Biden approves military airdrops of aid into Gaza

by Tommy Grant

WASHINGTON — The U.S. will begin airdropping emergency humanitarian assistance into Gaza, President Joe Biden said Friday, a day after more than 100 Palestinians were killed during a chaotic encounter with Israeli troops.

The president announced the move after at least 115 Palestinians were killed and more than 750 others were injured, according to Gaza’s Hamas-run health ministry, on Thursday when witnesses said Israeli troops opened fire as huge crowds raced to pull goods off an aid convoy.

Biden said the airdrops would begin soon and that the United States was looking into additional ways to facilitate getting badly needed aid into the war-battered territory to ease the suffering of Palestinians.

“In the coming days we’re going to join with our friends in Jordan and others who are providing airdrops of additional food and supplies” and will “seek to open up other avenues in, including possibly a marine corridor,” Biden said.

The president twice referred to airdrops to help Ukraine, but White House officials clarified that he was referring to Gaza.

Israel said many of the dead were trampled in a stampede linked to the chaos and that its troops fired at some in the crowd who they believed moved toward them in a threatening way. The Israeli government has said it is investigating the matter.

The head of a Gaza City hospital that treated some of those wounded said Friday that more than 80% had been struck by gunfire.

Biden made his announcement while hosting Italian Prime Minister Giorgia Meloni at the White House.

“Aid flowing to Gaza is nowhere nearly enough,” Biden said. “Now, it’s nowhere nearly enough. Innocent lives are on the line and children’s lives are on the line. We won’t stand by until we get more aid in there. We should be getting hundreds of trucks in, not just several.”

The White House, State Department and Pentagon had been weighing the merits of U.S. military airdrops of assistance for several months, but had held off due to concerns that the method is inefficient, has no way of ensuring the aid gets to civilians in need and cannot make up for overland aid deliveries.

Administration officials said their preference was to further increase overland aid deliveries through the Rafah and Kerem Shalom border points and to try to get Israel to open the Erez Crossing into northern Gaza.

The incident on Thursday appeared to tip the balance and push Biden to approve airdrops. White House national security spokesman John Kirby said that airdrops are difficult operations, but the acute need for aid in Gaza informed the president’s decision.

He stressed that ground routes will continue to be used to get aid into Gaza, and that the airdrops are a supplemental effort.

“It’s not the kind of thing you want to do in a heartbeat. you want to think it through carefully,” Kirby said. He added, “There’s few military operations that are more complicated than humanitarian assistance airdrops”

Pressure has been mounting for Biden to move more aggressively to ease Palestinian suffering, including from lawmakers of Biden’s Democratic Party. Even before Thursday’s deaths, Sen. Jack Reed, chairman of the Senate’s Armed Services Committee, wrote Biden this week to urge that the administration deploy a military hospital ship and support units to help treat Gaza’s wounded and open a sea route to Gaza for delivery of humanitarian aid.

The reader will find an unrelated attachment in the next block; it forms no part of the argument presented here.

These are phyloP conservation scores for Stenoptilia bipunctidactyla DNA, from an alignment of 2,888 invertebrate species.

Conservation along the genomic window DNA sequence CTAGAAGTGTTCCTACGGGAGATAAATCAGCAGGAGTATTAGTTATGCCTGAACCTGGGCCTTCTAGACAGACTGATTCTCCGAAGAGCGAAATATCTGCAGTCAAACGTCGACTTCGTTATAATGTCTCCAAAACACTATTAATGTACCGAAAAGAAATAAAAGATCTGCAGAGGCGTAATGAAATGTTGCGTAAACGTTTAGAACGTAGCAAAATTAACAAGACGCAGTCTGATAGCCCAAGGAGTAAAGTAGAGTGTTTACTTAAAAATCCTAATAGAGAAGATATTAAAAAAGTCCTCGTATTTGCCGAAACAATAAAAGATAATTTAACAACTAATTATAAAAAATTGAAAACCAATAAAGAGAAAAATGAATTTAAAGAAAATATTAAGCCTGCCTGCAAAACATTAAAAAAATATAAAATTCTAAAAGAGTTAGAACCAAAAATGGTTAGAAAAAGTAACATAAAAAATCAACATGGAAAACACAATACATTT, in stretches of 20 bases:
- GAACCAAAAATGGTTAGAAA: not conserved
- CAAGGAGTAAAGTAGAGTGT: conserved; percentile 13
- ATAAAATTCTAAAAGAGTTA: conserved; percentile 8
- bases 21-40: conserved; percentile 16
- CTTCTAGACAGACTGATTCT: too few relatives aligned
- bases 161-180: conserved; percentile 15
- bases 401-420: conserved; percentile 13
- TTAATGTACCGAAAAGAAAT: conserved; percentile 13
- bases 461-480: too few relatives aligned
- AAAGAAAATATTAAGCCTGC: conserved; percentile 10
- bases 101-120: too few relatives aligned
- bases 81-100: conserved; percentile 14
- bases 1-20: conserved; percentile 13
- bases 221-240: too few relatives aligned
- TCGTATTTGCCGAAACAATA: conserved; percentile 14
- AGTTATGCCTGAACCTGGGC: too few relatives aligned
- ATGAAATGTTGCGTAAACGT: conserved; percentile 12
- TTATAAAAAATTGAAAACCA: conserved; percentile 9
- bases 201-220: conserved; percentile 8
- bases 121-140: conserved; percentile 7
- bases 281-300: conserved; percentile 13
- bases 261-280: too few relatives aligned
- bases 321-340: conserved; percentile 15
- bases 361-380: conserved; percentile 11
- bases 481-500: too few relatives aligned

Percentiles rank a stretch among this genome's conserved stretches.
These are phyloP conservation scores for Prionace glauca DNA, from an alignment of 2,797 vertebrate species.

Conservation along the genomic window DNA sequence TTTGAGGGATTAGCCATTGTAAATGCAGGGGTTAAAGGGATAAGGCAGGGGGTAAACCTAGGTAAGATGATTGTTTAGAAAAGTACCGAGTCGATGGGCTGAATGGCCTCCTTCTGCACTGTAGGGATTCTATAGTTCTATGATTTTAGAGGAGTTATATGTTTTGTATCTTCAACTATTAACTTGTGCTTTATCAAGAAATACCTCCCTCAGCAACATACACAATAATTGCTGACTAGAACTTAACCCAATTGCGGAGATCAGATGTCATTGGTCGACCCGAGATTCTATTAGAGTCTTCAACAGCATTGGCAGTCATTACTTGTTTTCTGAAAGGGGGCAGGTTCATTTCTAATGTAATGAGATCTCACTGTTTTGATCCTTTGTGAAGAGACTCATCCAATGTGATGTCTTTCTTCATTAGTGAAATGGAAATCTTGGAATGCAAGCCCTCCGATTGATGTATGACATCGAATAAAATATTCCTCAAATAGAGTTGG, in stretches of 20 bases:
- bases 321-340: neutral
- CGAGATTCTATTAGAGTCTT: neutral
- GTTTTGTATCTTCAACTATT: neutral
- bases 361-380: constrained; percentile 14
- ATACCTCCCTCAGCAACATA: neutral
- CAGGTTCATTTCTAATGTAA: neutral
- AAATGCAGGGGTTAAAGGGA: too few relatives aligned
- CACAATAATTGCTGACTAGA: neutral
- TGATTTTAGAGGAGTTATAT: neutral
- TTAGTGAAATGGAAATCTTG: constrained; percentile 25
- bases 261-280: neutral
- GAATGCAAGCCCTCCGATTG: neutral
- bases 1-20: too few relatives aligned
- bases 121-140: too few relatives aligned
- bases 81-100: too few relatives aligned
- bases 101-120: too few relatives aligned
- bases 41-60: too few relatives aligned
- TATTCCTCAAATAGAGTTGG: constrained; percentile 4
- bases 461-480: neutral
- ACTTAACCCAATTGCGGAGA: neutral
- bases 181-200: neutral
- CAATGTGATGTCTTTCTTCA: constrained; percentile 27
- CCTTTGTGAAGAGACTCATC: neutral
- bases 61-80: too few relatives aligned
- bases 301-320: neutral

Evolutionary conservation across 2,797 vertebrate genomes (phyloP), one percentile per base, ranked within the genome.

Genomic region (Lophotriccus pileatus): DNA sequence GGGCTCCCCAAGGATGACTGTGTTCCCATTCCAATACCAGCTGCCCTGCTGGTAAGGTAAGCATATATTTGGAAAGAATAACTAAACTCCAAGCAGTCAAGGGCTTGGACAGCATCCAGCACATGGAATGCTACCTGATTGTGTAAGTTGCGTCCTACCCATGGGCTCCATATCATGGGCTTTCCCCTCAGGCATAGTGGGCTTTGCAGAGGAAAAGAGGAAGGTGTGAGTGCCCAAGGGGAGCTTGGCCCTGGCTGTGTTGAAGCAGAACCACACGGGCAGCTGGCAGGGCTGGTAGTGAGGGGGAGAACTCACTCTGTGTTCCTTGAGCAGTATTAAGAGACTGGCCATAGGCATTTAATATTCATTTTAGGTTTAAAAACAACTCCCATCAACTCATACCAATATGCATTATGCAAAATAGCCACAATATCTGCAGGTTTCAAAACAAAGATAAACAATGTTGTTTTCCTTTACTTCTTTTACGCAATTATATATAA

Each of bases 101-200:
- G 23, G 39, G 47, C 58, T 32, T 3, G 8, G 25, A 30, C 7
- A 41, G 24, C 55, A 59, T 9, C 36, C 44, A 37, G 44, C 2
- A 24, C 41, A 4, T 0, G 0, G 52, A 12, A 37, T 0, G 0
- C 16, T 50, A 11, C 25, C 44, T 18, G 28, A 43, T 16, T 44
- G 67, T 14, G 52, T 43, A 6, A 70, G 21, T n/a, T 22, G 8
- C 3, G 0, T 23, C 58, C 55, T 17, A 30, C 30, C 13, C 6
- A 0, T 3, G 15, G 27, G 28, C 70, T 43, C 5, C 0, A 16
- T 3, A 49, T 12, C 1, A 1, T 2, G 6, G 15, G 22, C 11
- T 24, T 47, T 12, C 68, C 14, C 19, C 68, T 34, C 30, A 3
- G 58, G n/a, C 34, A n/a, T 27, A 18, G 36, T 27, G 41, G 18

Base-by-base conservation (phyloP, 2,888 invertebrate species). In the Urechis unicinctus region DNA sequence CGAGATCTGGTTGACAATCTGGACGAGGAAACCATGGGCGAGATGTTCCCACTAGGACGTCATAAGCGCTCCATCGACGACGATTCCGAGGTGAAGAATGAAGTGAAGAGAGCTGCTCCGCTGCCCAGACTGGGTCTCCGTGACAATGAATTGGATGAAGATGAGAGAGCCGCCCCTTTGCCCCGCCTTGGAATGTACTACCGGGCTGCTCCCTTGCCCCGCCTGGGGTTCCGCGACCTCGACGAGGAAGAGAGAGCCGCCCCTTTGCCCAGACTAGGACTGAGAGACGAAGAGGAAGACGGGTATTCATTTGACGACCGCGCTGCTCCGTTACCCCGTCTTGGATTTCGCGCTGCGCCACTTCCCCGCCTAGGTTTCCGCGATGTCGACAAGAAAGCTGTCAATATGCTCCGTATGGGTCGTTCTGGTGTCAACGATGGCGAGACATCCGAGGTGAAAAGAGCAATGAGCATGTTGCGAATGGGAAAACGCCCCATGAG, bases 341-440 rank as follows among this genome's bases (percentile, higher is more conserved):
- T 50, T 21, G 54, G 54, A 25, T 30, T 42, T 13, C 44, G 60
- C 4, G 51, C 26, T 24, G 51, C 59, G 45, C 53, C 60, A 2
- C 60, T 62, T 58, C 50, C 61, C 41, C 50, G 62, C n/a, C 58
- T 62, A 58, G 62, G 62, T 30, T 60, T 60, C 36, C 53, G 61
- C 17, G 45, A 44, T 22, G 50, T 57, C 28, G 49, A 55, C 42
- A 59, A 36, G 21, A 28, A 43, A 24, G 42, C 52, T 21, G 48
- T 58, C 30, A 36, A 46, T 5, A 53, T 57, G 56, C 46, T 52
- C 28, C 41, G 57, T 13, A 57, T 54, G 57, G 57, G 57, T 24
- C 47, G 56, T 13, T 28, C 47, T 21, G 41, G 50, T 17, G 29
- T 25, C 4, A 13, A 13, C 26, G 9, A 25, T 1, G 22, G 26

“Yesterday’s event, I think, underscores the need to find more creative ways of getting assistance in faster and at greater scale,” Kirby said.

Egypt, France, Jordan, Qatar, and the United Arab Emirates have already used airdrops to get aid into Gaza since the conflict started in October.

Biden in his visit with Meloni at the White House also sought to assure European leaders that the U.S. remains behind Ukraine even as he’s been unable to win passage of a supplemental foreign aid package that includes $60 billion for Ukraine in addition to $35 billion for Israel and Taiwan. The legislation has passed the Senate, but Republican Speaker Mike Johnson has refused to put it up for a vote in the House.

Ahead of Meloni’s visit, White House officials said they don’t have good answers for allies about finding an end to the impasse with House Republicans and reopening the American spigot of aid to Kyiv that’s badly needed as Ukraine tries to fend off Russia’s invasion.

Biden, along with top Democrats and Senate Republican Leader Mitch McConnell, strongly urged Johnson during a White House meeting this week to take up the foreign aid package, but Johnson responded by saying that Congress “must take care of America’s needs first.”

The leaders also discussed efforts by the U.S., Egypt and Qatar to broker an extended cease-fire between Israel and Hamas, Italy’s priorities for a G7 presidency, migrant flows into Italy from North Africa, and their countries’ China policies.

Biden said earlier this week that he was optimistic that a cease-fire deal could be reached by early next week. But he acknowledged that a prospective deal may have been set back after Israeli troops on Thursday fired on a large crowd of Palestinians racing to pull food off the aid convoy.

With Meloni by his side, Biden on Friday expressed cautious optimism that a deal can still be struck.

“We’ve been working and hopefully we’ll know shortly,” Biden said.

Meloni said solving the humanitarian crisis in Gaza was Italy’s top priority.

“We need to coordinate our actions to avoid an escalation, and in this regard we fully support the U.S. mediation efforts,” she said.

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